This week, we’re shining a light on some of the more intricate dials in the HODINKEE Shop’s pre-owned watch collection. Intricate, thanks to the complications reflected in the indications on the dial, but also because of patterns or simple design flourishes. An austere enamel number has its moments, but this isn’t one of them.
Audemars Piguet Royal Oak Moonphase
The Tappisserie dial is an essential part of the Royal Oak design. Its angular pattern stands up to the Royal Oak’s famous case and tapered bracelet, providing texture and sophistication to a watch that’s rightly regarded as iconic.
AP is one of the big three for a reason. There isn’t a complication the company can’t do. So it’s little surprise that calendar watches have become one of the signatures of the Royal Oak over the years. The ne plus ultra of Royal Oak Calendar watches is the perpetual, but this simpler version with day, date, and moonphase gets you a lot of the way there without the higher cost associated with the most complex of calendar mechanisms.
Omega Speedmaster Day-Date Chronograph
The Omega Speedmaster Moonwatch is a design that feels immutable and classic. There are many versions that tell the story of movement innovation at Omega, right up to the present with the Master Co-Axial cal, 3861. But the Speedmaster itself is also a tree with many branches, including additional complications and displays.
This calendar version preserves the essential style of the classic Speedmaster while incorporating extra displays for the day and the date.
Patek Philippe 3940 German Dial
With few exceptions, the perpetual calendar tends to have one of the more lively and complex displays in watchmaking. Typically showing the date, the day of the week, the month, the phase of the moon, and the leap year. All of this intricacy is a reflection of the complexity that takes shape under the dial.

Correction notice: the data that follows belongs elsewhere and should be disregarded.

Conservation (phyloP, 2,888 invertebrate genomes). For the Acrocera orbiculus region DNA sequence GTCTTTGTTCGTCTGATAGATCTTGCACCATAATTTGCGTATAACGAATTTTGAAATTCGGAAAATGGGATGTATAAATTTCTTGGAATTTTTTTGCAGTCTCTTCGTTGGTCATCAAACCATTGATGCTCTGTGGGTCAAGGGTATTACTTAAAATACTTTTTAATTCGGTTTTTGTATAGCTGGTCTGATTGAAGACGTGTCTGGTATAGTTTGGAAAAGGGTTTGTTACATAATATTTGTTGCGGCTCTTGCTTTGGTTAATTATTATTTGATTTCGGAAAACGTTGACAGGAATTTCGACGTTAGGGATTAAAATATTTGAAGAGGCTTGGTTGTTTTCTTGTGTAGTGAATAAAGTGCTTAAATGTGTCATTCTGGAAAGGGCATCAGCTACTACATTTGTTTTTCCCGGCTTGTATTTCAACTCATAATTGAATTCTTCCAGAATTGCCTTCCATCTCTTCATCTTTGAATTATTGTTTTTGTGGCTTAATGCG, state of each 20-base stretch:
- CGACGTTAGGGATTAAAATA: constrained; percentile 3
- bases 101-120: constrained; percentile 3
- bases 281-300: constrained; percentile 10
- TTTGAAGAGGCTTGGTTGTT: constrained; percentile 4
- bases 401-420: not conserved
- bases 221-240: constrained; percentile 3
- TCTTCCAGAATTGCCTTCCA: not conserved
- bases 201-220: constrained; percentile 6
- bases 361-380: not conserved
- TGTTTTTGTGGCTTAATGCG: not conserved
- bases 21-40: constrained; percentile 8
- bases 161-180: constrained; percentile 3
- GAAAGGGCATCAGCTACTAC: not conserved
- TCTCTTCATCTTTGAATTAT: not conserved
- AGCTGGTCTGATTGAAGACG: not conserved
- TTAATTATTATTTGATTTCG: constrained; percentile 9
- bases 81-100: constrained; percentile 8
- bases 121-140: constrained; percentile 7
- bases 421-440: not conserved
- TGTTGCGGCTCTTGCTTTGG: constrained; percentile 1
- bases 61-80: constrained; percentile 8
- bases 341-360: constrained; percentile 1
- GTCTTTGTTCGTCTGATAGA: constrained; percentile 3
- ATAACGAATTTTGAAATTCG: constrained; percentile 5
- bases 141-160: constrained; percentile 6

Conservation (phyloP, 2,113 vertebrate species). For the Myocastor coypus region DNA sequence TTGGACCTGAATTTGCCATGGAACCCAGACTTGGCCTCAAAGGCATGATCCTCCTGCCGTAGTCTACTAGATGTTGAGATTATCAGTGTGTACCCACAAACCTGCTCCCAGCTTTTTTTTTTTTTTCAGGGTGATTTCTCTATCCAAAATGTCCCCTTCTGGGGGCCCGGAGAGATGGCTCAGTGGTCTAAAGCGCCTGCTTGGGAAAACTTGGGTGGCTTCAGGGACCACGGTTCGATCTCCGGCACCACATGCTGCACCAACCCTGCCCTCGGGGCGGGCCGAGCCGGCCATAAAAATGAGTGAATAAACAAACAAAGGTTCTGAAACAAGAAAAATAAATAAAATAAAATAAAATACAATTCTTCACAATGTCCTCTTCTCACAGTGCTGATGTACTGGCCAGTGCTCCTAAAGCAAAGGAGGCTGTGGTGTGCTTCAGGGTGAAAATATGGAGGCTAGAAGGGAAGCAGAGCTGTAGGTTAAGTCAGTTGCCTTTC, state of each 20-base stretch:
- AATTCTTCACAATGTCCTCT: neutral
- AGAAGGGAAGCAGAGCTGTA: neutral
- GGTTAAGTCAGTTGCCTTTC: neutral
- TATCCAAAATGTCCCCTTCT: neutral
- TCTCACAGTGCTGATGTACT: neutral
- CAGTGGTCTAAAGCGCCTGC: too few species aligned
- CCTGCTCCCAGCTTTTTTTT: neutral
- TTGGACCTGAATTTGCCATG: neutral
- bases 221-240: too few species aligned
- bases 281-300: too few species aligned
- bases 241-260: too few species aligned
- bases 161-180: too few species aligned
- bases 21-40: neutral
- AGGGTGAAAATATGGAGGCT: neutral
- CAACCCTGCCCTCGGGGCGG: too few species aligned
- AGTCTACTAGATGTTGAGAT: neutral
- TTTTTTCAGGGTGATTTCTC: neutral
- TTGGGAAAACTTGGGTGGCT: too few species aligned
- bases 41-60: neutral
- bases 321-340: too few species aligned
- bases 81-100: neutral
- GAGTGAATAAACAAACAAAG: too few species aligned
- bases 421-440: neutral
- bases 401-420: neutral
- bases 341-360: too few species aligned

This 3940, which features the days of the week and months in German, has a little bit of extra complexity for the English speaker. But in truth, the 3940 is an absolute classic of discretion, even with all of those displays. It’s the kind of watch that one could build a collection around. And it’s the reference that author Gary Shteyngart can’t stop thinking about.
Jaeger-LeCoultre AMVOX 5 Chronograph Limited Edition
JLC’s partnership with Aston Martin in the 2000s resulted in some incredibly cool watches, from a vertically triggered chronograph in which the crystal itself started and stopped the chronograph to this multifunction worldtimer. The watches leaned into the unabashedly sporty side of JLC, a brand that tends to be better known for its dressy Reverso and Master Ultra-Thin models.
But this 500-piece limited edition is a reminder – as if we needed one – that Jaeger-LeCoultre contains multitudes, and can make all kinds of different watches, from world time mechanisms to chronographs and beyond. There is a lot going on on this watch’s dial, no doubt about it, but it’s presented in a legible and straightforward way.
Glashütte Original Senator Perpetual Calendar
Having an intricate dial doesn’t always mean departing from classic looks. Take the Senator Perpetual Calendar from Glashütte Original, which balances large legible displays for the day, month, moonphase, and date with traditional Roman numerals for the hours and a railroad minute track.
The Swatch Group’s high-end German marque makes watches with an identity and ethos that are distinct from its Swiss counterparts. The big-date display is a huge part of this, of course, but with this design the date stands out a little bit less because of the dial design’s intricacy.
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